EDIT: Searching around on the Internet I found a diagram on the signalbox.org site that suggests that a single cabin at the station also worked the South Junction. It is still possible that this was switched out, particularly if the North Cabin was required during the night for trains, such as goods, going from Preston to Southport. (All guesswork, I am afraid.)
 
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L+Y

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@Gloster 's explanation might be right- there was a box at each corner of the triangle, of which today only Burscough Bridge Junction survives.

Burscough South Junction box was at the Ormskirk end of the South Curve, and was of wooden construction. I just wonder if the brick based North Junction box (at the Rufford end of the North Curve) was kept open overnight whilst South was switched out, maybe it was simply easier to heat and therefore a preferable place to work?
 

Gloster

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Burscough South Junction box was at the Ormskirk end of the South Curve, and was of wooden construction. I just wonder if the brick based North Junction box (at the Rufford end of the North Curve) was kept open overnight whilst South was switched out, maybe it was simply easier to heat and therefore a preferable place to work?

I don’t think that such considerations would come into the management’s thinking. The only reason would be for traffic purposes and I would suspect that there was far more likely to be traffic running between Preston and Southport than between Liverpool or/via Ormskirk and Southport. There doesn’t appear to have been a level-crossing, so it is possible that the box at South Junction was normally switched out or only worked one shift if the goods yard was still open. (All supposition, so could be wildly wrong.)
 

L+Y

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I don’t think that such considerations would come into the management’s thinking. The only reason would be for traffic purposes and I would suspect that there was far more likely to be traffic running between Preston and Southport than between Liverpool or/via Ormskirk and Southport. There doesn’t appear to have been a level-crossing, so it is possible that the box at South Junction was normally switched out or only worked one shift if the goods yard was still open. (All supposition, so could be wildly wrong.)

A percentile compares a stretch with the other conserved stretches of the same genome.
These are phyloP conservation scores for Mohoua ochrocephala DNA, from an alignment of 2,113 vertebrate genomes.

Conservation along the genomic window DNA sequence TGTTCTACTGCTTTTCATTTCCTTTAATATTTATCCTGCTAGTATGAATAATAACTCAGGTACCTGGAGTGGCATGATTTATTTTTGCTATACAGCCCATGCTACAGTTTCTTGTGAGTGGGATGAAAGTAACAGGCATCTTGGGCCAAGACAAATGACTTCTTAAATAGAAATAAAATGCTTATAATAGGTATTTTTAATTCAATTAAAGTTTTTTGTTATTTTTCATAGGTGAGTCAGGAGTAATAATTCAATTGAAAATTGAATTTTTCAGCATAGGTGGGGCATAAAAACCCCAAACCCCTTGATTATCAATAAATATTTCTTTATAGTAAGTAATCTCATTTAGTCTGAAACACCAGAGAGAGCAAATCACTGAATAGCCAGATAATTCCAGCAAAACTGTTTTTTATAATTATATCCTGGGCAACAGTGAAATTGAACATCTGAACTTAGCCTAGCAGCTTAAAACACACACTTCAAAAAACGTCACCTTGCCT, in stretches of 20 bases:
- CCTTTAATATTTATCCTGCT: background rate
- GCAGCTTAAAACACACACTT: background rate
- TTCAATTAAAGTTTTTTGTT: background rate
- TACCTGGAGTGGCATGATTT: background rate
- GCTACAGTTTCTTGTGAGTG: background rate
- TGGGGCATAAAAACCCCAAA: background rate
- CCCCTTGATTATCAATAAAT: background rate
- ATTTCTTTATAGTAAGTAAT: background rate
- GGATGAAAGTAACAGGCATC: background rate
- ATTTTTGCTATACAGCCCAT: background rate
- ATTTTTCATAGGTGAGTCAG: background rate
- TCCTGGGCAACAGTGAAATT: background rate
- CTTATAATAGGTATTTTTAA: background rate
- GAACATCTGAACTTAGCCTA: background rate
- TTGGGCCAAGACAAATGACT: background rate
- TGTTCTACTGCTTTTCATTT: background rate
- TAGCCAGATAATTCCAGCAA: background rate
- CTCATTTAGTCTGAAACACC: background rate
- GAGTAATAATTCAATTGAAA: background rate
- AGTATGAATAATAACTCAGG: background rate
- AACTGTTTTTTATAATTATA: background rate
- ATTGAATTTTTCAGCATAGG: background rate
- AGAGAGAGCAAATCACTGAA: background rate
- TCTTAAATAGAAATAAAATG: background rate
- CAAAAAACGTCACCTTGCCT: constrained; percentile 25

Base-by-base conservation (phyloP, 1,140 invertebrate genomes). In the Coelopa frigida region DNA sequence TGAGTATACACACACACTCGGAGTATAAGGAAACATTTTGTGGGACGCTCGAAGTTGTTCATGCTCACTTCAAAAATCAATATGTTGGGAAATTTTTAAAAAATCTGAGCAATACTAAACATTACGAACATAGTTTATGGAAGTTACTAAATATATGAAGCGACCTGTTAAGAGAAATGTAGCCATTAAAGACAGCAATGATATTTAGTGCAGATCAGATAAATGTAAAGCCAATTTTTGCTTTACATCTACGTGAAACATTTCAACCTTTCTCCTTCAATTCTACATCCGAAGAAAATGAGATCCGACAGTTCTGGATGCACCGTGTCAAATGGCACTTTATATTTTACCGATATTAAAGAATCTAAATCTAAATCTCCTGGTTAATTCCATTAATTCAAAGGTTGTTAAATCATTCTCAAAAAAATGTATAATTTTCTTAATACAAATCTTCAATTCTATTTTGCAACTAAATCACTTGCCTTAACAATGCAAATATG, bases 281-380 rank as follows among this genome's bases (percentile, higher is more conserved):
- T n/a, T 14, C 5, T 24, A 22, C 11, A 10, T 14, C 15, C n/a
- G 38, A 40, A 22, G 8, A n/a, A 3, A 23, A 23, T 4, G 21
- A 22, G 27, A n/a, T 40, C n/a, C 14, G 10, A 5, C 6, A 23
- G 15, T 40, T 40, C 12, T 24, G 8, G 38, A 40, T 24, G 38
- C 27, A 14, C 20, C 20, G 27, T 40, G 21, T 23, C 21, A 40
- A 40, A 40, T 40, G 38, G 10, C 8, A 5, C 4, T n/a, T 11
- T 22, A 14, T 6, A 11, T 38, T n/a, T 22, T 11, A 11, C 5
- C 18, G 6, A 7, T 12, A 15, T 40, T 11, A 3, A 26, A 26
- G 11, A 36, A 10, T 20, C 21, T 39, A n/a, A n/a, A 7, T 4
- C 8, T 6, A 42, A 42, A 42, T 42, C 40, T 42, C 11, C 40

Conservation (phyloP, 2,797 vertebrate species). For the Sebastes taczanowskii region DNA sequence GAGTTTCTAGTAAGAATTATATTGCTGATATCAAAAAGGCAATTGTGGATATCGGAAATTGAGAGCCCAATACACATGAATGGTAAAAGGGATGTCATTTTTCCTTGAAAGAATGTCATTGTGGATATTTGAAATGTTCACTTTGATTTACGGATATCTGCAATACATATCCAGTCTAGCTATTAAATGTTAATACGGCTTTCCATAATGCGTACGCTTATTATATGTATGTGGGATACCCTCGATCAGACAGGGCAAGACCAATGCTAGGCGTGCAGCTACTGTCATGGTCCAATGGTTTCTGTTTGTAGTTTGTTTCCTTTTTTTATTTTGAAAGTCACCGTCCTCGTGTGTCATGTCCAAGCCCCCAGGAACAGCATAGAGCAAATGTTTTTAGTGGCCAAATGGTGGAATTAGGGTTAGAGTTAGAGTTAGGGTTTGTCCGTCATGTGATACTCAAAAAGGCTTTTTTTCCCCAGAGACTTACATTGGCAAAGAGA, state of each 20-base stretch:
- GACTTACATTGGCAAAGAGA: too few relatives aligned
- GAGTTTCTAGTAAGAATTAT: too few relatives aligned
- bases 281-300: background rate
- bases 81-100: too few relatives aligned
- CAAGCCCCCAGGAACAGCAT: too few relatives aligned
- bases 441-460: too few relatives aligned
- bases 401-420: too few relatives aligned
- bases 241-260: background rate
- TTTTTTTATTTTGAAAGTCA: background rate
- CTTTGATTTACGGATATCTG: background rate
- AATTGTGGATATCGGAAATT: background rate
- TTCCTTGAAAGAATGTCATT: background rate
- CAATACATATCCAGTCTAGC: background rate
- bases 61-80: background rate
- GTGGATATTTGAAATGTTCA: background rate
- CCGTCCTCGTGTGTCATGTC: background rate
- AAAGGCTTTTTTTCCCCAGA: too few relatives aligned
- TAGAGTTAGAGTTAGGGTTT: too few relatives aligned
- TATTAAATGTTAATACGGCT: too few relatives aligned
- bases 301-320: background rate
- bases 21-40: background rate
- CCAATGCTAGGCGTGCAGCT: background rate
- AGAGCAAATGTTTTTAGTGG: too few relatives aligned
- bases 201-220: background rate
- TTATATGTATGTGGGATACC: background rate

Potentially- but as per the WTTs, there were no other booked workings over the Curves, or indeed anywhere between Preston and Ormskirk, at that time in the morning!

Attached are a couple of photos of the boxes shortly prior to closure in June 1970 by Tony Graham, which seem to frequently appear and disappear from Flickr!

Burscough North Junction 1970.jpg
 

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S&CLER

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Potentially- but as per the WTTs, there were no other booked workings over the Curves, or indeed anywhere between Preston and Ormskirk, at that time in the morning!

Attached are a couple of photos of the boxes shortly prior to closure in June 1970 by Tony Graham, which seem to frequently appear and disappear from Flickr!

View attachment 86549